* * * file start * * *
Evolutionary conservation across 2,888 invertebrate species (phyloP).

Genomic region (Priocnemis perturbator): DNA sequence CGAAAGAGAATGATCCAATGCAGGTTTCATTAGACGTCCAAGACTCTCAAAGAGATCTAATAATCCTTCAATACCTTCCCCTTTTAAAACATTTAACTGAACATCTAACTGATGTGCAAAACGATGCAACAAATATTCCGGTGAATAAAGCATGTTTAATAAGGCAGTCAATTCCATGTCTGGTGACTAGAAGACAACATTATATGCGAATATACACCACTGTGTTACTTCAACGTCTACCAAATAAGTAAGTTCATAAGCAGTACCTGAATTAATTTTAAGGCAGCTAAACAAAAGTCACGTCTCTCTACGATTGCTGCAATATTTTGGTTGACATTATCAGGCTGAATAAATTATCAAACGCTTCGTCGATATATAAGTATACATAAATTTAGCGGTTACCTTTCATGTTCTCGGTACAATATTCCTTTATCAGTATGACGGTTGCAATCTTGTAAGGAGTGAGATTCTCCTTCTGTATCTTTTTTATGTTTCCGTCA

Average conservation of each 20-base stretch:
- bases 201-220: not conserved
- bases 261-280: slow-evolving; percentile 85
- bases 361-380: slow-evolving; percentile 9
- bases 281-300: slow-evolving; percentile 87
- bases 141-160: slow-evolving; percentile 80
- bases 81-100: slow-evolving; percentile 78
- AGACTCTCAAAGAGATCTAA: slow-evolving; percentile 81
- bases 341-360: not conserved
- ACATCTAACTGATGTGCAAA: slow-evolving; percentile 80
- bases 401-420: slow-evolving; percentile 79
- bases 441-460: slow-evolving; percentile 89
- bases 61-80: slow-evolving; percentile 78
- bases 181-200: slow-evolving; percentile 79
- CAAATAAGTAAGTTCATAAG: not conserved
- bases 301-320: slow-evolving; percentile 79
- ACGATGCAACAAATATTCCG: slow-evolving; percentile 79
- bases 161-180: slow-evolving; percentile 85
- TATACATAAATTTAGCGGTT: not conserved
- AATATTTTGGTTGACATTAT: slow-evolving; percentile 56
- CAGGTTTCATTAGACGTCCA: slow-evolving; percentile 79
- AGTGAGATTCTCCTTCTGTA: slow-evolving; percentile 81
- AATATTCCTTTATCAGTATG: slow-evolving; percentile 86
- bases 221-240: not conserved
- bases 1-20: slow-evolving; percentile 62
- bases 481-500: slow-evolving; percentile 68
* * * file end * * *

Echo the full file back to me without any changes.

Evolutionary conservation across 2,888 invertebrate species (phyloP).

Genomic region (Priocnemis perturbator): DNA sequence CGAAAGAGAATGATCCAATGCAGGTTTCATTAGACGTCCAAGACTCTCAAAGAGATCTAATAATCCTTCAATACCTTCCCCTTTTAAAACATTTAACTGAACATCTAACTGATGTGCAAAACGATGCAACAAATATTCCGGTGAATAAAGCATGTTTAATAAGGCAGTCAATTCCATGTCTGGTGACTAGAAGACAACATTATATGCGAATATACACCACTGTGTTACTTCAACGTCTACCAAATAAGTAAGTTCATAAGCAGTACCTGAATTAATTTTAAGGCAGCTAAACAAAAGTCACGTCTCTCTACGATTGCTGCAATATTTTGGTTGACATTATCAGGCTGAATAAATTATCAAACGCTTCGTCGATATATAAGTATACATAAATTTAGCGGTTACCTTTCATGTTCTCGGTACAATATTCCTTTATCAGTATGACGGTTGCAATCTTGTAAGGAGTGAGATTCTCCTTCTGTATCTTTTTTATGTTTCCGTCA

Average conservation of each 20-base stretch:
- bases 201-220: not conserved
- bases 261-280: slow-evolving; percentile 85
- bases 361-380: slow-evolving; percentile 9
- bases 281-300: slow-evolving; percentile 87
- bases 141-160: slow-evolving; percentile 80
- bases 81-100: slow-evolving; percentile 78
- AGACTCTCAAAGAGATCTAA: slow-evolving; percentile 81
- bases 341-360: not conserved
- ACATCTAACTGATGTGCAAA: slow-evolving; percentile 80
- bases 401-420: slow-evolving; percentile 79
- bases 441-460: slow-evolving; percentile 89
- bases 61-80: slow-evolving; percentile 78
- bases 181-200: slow-evolving; percentile 79
- CAAATAAGTAAGTTCATAAG: not conserved
- bases 301-320: slow-evolving; percentile 79
- ACGATGCAACAAATATTCCG: slow-evolving; percentile 79
- bases 161-180: slow-evolving; percentile 85
- TATACATAAATTTAGCGGTT: not conserved
- AATATTTTGGTTGACATTAT: slow-evolving; percentile 56
- CAGGTTTCATTAGACGTCCA: slow-evolving; percentile 79
- AGTGAGATTCTCCTTCTGTA: slow-evolving; percentile 81
- AATATTCCTTTATCAGTATG: slow-evolving; percentile 86
- bases 221-240: not conserved
- bases 1-20: slow-evolving; percentile 62
- bases 481-500: slow-evolving; percentile 68